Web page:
‘Deadwood: The Movie’ is a good western and a great finale


Courtesy of Warrick Page / HBO

Ian McShane as Al Swearengen in “Deadwood: The Movie,” a return to the fan-favorite HBO series over a decade after its abrupt cancellation in 2006.

“Deadwood” creator/writer David Milch’s abrasive yet finely-wrought HBO Western series set in late-1800s South Dakota, is back. The show was nominated for 28 Emmys and won eight over the course of its roughly two-and-a-half years on air.

Now, over a decade later, fans of the show have the proper send-off they’ve long demanded after a terse season three finale, and the uninitiated have a splendidly-produced two-hour Western to enjoy.

The main plot trappings here will be familiar to anyone who’s seen a Hollywood Western in the last several years or played the popular “Red Dead Redemption” video games: It’s the tail end of the 19th century, and modernity is approaching the once-wild American frontiers. In Deadwood, South Dakota, a hardscrabble working-class town of miners, brothels and saloons, the devious Sen. George Hearst (based on real-life magnate William Randolph Hearst’s father and played with delicious venom by Gerald McRaney) has returned from California with his sights set not on mining, but on telephones. He wants to to install phone lines on land he hopes to acquire from Charlie Utter (Dayton Callie), and when Charlie refuses to sell, it kicks off a series of standoffs between Hearst and a crew of regulars from the show — among them the morals-tested Marshal Seth Bullock (“Justified’s” Timothy Olyphant), former prostitute and new mother Trixie (“Ray Donovan’s” Paula Malcomson) and dying saloon/brothel proprietor Al Swearengen (British actor Ian MacShane in a towering performance).

“Hearst doesn’t deserve your land, Charlie,” Bullock tells his friend early in the movie. “Nor ought I either fail to bring to mind the bastard’s disposition to foul play.”

As was true in the TV series, the movie — penned by Milch himself — has a uniquely rich style of dialogue through which characters argue and discuss dealings, desires and sometimes even the nature of reality itself. It’s metaphorical and music-like; hearing it for the first time is akin to hearing actors perform lines of Shakespeare after only having read “Hamlet” in high school. Swearing was an art form on “Deadwood” and it’s abundant here; while 19th-century prospectors probably weren’t dropping f-bombs with any regularity, perhaps it makes more sense to use today’s cuss words rather than period-accurate terms that would be lost on modern viewers. Plus, it grounds the characters’ often elegant soliloquies in the harsh reality of their environs.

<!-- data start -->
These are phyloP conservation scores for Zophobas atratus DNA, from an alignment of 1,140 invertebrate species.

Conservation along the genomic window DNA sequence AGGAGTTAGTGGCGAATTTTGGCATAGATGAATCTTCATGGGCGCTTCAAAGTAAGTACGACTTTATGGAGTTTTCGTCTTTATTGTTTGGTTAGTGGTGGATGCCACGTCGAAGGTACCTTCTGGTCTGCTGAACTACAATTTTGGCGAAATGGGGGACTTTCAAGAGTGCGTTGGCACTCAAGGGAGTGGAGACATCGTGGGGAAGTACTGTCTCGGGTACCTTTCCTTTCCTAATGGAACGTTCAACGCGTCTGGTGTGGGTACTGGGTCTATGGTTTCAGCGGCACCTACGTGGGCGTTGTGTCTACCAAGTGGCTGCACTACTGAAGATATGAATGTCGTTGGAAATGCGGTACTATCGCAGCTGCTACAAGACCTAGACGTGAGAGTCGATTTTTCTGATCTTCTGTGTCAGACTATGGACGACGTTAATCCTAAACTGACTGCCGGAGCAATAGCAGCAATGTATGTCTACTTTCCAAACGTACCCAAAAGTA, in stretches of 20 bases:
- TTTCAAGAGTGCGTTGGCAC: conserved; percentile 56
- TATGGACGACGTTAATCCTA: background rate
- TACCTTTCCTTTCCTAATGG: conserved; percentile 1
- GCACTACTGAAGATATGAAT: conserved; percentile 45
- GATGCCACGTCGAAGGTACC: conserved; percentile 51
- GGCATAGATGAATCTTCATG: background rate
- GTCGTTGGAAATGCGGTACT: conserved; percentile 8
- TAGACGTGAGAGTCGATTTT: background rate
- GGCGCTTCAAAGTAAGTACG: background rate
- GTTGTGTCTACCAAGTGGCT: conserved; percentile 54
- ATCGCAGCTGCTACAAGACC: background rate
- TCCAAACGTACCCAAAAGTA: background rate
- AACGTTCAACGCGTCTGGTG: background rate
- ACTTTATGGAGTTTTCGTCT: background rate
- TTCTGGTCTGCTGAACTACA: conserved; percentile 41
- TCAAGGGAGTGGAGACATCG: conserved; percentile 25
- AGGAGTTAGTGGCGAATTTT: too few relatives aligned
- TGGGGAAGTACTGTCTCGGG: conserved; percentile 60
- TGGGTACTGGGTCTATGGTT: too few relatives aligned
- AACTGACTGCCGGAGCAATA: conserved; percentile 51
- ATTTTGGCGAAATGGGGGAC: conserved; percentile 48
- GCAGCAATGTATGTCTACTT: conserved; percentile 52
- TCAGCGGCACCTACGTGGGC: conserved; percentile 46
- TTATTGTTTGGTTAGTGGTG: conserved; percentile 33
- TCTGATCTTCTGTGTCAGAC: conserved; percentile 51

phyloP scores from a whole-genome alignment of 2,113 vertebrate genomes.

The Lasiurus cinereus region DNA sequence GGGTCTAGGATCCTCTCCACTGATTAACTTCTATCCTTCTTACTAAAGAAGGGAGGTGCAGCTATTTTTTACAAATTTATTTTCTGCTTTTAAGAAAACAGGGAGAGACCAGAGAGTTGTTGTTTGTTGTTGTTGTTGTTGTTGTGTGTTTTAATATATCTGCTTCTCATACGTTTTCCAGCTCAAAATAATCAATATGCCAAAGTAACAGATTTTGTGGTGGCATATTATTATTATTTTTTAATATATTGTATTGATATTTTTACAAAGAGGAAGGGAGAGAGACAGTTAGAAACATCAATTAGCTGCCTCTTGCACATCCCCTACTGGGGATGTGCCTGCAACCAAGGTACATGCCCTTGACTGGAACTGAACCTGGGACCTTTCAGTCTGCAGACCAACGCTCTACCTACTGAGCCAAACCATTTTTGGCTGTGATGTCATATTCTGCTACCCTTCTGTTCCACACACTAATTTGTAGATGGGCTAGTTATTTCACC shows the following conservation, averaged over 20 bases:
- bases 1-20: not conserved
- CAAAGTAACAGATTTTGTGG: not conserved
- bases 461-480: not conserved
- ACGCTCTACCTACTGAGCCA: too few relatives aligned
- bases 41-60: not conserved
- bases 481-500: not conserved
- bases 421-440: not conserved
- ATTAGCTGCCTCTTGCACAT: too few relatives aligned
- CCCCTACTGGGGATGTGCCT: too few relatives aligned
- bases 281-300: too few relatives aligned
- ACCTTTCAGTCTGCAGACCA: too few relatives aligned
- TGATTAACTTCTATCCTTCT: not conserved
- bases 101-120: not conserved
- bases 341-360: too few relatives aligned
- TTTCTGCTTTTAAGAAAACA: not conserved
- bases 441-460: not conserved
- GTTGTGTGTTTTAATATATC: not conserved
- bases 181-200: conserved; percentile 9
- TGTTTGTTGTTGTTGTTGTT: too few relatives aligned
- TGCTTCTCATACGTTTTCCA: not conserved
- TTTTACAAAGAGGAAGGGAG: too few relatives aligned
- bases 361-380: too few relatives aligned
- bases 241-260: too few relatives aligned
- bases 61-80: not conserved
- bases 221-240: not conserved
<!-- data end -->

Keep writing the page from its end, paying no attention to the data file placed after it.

While the story features an ensemble cast, Swearengen is unavoidably the standout and, crucially for the plot, he is dying of cirrhosis of the liver due to a life of drinking. He’s still a hard man, respected and feared in Deadwood, but he’s losing vitality and his work is becoming burdensome. In a scene exemplifying this, the once-proud womanizer tells prostitute Caroline (Jade Pettyjohn) upon her propositioning him that, “I am out, as I told you, of sorts — [of] commission, activity. And more and more forgetful what the whole sordid f- – -ing business is to signify.” The scene ends with the two holding each other as they fall asleep, as the normally gruff Swearengen sheds an uncharacteristic tear after uttering a final, terrifying notion: “Christ, I do have feelings.”

There’s no need to have seen the previous 36 episodes to appreciate the weight of this line, but the filmmakers have helpfully included a few discreet flashbacks to catch viewers up on key events. While some are still a bit confusing, in most cases it’s clear what you’re being shown and why.

That doesn’t change the fact that some character interactions and shared histories will carry a lot more meaning for viewers who’ve seen the show: Calamity Jane (Robin Weigert)’s relationship with former madam Joanie Stubbs (Kim Dickens), for example, and even a bit of the will-they-won’t-they between the married Bullock and businesswoman Alma Ellsworth (Molly Parker).

“Deadwood: The Movie” is an entertaining two hours of frontier grit and ear-tickling dialogue that should please anyone who loves well-crafted sentences and period pieces that don’t pull punches. It also happens to be a rock-solid character-driven Western on its own.